There are several kinds of fights over hits. In my opinion, the three basic categories are:
• fights after dirty hits,
• fights after any hard hit on a star player,
• fights after clean hits.
I’m okay with fights after dirty hits. I’m okay with fights after questionable, even clean but hard, hits on players like Modano, Eriksson, Richards, etc. I don’t like fights after normal, everyday, clean hits.
But! There are two subcategories of clean hits. The kind that are normal, common, legal and clean that just piss off the guy that gets hit and the kind that are questionable or result in a scary injury.
I’m with Mike Heika in that I understand fights after clean hits when there’s no way the victim’s teammates know if it was clean or not. A few games ago, against Minnesota, Brad Richards got knocked to the ice by a clean, hard, open-ice hit from Cal Clutterbuck and Steve Ott came in and fought the guy over it. That hit fell into two categories — skill player and questionable hit.
The fans and the broadcasters had the benefit of multiple replays to see that it was a legal hit and Brad wasn’t hurt and everything was aboveboard. Steve Ott didn’t. Plus, you just can’t let players like Brad Richards get hit like that.
Last night, in the game against Phoenix, James Neal made a perfectly normal everyday hit along the boards on Petr Prucha, but poor Prucha suffered a terrible injury. His teammates didn’t get a chance to sit quietly and watch replays from all angles to see if it was the hit or the fact that his head hit a stanchion that caused the injury. It’s too bad that Neal had to fight after a clean hit, but that one is understandable.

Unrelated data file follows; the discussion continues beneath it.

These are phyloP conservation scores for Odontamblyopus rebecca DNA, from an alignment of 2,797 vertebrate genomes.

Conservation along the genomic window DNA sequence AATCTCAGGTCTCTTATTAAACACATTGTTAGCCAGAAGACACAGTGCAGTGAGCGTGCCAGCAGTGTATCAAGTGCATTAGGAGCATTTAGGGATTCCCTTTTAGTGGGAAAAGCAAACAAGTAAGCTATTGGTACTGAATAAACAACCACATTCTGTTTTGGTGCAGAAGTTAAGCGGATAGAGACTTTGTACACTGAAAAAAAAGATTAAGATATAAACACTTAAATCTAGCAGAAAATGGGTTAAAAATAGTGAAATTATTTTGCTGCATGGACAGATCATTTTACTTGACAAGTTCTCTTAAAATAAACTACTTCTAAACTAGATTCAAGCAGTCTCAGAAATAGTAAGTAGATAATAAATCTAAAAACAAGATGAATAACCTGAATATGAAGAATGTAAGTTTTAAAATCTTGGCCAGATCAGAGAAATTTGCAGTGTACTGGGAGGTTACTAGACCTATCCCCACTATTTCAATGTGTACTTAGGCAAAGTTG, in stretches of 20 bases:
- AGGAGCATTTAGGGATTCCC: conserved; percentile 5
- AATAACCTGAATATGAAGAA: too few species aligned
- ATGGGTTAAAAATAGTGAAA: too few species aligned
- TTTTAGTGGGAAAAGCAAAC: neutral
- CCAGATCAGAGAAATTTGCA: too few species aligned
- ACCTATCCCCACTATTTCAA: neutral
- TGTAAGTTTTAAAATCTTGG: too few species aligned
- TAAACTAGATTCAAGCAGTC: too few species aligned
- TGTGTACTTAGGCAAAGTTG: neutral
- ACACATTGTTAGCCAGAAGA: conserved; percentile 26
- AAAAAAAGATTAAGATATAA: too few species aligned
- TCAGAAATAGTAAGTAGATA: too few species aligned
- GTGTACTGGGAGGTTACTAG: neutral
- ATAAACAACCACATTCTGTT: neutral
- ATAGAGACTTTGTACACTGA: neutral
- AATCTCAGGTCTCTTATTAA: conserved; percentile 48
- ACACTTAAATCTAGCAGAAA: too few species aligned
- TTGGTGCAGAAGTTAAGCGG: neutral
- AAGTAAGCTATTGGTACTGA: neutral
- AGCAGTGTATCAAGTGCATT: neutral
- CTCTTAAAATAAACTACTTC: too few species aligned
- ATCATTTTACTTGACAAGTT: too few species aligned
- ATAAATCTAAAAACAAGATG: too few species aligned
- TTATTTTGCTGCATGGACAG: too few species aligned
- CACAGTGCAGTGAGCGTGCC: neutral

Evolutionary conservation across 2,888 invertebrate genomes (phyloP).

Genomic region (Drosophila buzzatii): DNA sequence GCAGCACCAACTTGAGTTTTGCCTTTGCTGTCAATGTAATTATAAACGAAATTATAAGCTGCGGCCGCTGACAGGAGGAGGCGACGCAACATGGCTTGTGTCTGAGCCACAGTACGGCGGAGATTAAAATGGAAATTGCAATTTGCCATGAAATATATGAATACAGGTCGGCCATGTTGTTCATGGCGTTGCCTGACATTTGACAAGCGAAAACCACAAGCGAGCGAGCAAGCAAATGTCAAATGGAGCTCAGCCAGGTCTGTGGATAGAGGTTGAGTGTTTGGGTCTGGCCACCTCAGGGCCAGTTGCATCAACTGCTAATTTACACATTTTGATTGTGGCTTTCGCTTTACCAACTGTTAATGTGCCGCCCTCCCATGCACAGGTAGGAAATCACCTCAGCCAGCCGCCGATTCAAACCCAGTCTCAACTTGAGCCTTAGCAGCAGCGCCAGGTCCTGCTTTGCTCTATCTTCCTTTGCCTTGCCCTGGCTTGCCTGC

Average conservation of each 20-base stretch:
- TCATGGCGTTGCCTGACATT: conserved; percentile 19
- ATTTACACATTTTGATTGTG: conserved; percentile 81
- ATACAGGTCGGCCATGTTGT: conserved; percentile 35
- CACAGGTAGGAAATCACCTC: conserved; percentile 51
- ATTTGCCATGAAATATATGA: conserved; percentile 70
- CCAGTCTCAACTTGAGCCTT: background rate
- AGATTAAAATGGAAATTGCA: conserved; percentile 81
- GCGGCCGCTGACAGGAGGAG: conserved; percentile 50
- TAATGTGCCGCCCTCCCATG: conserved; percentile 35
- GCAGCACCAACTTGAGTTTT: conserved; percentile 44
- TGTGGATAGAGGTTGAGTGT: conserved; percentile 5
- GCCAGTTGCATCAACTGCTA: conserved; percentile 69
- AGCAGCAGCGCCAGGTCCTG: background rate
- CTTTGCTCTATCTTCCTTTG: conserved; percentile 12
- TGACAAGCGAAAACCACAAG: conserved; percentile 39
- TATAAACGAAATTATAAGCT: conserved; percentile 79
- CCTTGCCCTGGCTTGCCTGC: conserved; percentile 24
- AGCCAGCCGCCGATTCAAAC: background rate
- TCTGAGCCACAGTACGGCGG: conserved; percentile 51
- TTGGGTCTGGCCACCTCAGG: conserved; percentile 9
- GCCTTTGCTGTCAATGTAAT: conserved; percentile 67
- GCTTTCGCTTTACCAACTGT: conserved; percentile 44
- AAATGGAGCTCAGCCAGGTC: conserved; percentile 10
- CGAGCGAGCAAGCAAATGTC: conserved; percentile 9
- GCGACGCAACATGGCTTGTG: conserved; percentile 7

The fight after a clean hit that I don’t like is when everybody’s okay and nothing is even questionable and it’s on a guy that can take a hit. Several games ago, Mark Fistric got dragged into a fight with Eric Nystrom in a game against Calgary. That was the fight that Mark got fined for because he hit Nystrom with his own helmet. The fight was pointless, though, because Nystrom was the victim of the hit and just didn’t like it so he picked a fight with Fistric. It was a regular hard hit against the boards and Nystrom went after Fistric. He knew that it was a clean hit because he’s the one that took it. None of his teammates even thought anything about it. He was just pouting.
Those are the kinds of fights after clean hits that I don’t like.
So, to recap:
• Fights after dirty hits — OK.
• Fights after hard/questionable/unnecessary hits on star/skilled players — OK.
• Fights after clean hits that require extensive replays and analysis to determine they’re clean or that result in an injury — OK.
• Fights after obviously clean hits — NOT OK.
Simple enough, right?
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